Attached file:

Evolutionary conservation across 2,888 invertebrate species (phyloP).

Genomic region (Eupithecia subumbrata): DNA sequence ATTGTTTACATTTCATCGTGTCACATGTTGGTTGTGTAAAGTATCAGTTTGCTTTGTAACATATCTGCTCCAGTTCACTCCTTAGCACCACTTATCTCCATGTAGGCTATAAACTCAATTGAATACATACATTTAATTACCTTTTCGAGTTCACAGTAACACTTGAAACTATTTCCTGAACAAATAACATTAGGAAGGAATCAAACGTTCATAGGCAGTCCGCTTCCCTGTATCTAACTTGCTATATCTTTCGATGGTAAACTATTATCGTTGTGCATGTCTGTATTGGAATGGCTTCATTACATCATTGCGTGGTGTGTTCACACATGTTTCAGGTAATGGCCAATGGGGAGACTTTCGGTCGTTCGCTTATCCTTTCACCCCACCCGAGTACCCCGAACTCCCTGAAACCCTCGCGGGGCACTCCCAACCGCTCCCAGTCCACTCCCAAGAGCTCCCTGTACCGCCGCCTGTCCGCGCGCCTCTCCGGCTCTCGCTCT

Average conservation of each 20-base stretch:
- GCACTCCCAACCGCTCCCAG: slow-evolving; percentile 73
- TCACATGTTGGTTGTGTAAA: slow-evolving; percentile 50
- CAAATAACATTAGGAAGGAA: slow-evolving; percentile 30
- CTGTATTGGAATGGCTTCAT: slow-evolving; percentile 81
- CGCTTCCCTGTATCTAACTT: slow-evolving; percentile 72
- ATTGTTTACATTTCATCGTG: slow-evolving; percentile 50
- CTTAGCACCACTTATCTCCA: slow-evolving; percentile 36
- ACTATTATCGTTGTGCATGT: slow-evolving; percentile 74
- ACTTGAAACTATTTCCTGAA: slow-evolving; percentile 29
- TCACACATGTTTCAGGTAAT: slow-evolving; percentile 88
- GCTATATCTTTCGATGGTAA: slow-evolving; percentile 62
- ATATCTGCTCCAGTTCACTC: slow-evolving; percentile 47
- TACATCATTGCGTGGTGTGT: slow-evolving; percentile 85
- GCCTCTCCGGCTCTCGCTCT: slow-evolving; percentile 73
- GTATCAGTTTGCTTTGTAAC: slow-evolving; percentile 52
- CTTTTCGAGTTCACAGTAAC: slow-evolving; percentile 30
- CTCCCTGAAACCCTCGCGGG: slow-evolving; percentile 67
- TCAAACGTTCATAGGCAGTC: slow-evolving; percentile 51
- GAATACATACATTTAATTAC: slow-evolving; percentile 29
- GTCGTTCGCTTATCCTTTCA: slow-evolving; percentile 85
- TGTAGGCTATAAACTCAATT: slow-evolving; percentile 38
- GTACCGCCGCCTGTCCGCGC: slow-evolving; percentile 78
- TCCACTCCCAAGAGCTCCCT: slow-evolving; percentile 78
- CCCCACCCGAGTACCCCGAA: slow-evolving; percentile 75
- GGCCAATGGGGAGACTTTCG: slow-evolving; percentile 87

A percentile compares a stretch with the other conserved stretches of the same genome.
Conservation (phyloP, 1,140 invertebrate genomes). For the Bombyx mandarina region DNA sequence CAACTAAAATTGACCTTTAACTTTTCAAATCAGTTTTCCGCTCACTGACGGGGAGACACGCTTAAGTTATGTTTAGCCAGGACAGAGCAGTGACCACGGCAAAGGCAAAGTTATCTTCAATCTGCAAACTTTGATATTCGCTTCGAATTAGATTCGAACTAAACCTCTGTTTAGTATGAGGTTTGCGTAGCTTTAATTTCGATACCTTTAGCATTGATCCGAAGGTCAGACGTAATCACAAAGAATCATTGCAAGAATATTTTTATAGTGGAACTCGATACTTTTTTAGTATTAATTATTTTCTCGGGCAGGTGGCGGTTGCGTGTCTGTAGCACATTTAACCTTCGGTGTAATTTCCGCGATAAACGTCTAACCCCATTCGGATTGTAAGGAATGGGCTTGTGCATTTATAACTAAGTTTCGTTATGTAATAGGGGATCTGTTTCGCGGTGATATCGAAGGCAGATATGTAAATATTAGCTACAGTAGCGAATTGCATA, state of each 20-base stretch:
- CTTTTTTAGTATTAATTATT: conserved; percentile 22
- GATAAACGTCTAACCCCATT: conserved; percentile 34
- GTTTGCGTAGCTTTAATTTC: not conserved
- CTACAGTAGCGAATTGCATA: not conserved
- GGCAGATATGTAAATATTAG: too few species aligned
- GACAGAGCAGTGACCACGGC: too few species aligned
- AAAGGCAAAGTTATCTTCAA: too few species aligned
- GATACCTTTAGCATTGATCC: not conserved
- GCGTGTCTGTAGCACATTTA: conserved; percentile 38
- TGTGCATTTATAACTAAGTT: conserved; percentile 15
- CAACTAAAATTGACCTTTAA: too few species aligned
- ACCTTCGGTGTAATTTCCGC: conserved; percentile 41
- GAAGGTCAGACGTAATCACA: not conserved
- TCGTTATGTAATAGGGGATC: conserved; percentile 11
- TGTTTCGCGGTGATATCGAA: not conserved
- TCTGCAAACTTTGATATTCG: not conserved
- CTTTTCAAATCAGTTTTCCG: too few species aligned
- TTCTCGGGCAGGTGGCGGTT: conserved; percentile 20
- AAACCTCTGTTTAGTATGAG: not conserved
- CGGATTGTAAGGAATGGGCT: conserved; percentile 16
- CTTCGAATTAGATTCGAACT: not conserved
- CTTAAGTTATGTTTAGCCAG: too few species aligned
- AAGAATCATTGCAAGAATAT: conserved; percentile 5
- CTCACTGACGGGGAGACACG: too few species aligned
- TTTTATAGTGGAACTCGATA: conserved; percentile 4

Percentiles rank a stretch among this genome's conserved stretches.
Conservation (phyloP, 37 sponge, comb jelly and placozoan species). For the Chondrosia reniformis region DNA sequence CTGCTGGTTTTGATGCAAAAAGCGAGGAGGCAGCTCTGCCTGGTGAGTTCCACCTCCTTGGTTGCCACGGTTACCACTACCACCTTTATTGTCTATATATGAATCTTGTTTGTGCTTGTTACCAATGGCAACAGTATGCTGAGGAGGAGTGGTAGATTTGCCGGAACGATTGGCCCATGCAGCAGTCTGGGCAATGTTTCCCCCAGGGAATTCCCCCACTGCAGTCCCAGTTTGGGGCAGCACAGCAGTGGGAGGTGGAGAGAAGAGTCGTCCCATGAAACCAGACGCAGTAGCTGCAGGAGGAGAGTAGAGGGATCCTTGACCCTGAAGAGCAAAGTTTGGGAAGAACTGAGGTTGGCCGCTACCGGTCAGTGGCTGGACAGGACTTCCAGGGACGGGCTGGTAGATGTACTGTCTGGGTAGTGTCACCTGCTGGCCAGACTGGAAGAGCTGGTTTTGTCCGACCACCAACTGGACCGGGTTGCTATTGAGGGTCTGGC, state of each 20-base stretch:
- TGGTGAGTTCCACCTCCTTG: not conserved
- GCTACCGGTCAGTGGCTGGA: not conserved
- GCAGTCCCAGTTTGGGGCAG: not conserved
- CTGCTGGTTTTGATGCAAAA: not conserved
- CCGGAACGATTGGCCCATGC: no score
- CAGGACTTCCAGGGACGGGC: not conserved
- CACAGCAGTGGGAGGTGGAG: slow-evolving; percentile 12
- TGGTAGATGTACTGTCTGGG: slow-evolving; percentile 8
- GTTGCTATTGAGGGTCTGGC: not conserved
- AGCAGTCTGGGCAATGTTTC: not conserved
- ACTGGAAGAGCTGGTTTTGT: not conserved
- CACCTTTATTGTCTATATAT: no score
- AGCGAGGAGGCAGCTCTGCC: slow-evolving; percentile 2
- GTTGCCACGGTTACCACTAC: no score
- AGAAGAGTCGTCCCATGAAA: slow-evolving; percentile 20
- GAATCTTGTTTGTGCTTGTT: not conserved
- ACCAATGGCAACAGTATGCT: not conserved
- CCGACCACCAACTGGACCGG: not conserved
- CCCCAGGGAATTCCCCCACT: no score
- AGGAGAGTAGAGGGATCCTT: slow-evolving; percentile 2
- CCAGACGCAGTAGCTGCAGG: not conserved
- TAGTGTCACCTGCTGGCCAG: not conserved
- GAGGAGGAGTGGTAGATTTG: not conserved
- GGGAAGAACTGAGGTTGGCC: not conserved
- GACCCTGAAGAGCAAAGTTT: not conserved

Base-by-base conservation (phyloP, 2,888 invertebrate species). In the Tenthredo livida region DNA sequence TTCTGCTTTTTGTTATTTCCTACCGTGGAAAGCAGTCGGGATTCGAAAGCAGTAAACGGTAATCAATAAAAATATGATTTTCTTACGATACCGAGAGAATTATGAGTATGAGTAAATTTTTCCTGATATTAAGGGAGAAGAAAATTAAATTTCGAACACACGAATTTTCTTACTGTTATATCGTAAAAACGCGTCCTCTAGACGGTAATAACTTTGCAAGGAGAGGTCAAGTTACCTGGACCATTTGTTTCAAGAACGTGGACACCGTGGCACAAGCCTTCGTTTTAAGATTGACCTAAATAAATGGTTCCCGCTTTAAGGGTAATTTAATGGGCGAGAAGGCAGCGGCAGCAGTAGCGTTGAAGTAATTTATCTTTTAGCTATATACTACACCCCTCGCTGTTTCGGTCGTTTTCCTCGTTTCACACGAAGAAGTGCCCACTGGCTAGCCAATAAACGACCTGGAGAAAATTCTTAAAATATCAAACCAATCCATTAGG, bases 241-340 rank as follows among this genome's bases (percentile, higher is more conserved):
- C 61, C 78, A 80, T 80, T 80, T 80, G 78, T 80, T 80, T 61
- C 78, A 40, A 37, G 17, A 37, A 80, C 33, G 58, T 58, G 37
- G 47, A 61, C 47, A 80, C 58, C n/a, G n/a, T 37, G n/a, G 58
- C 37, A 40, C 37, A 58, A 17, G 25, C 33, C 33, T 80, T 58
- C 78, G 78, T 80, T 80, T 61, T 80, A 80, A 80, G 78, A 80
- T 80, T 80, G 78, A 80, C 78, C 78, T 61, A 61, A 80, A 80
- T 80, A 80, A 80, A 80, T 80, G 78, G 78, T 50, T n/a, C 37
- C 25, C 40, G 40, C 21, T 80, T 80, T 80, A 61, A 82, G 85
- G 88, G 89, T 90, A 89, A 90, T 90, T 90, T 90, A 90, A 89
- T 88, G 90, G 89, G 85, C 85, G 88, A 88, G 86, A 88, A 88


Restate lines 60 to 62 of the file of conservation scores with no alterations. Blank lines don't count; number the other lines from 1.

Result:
- GCAGTCCCAGTTTGGGGCAG: not conserved
- CTGCTGGTTTTGATGCAAAA: not conserved
- CCGGAACGATTGGCCCATGC: no score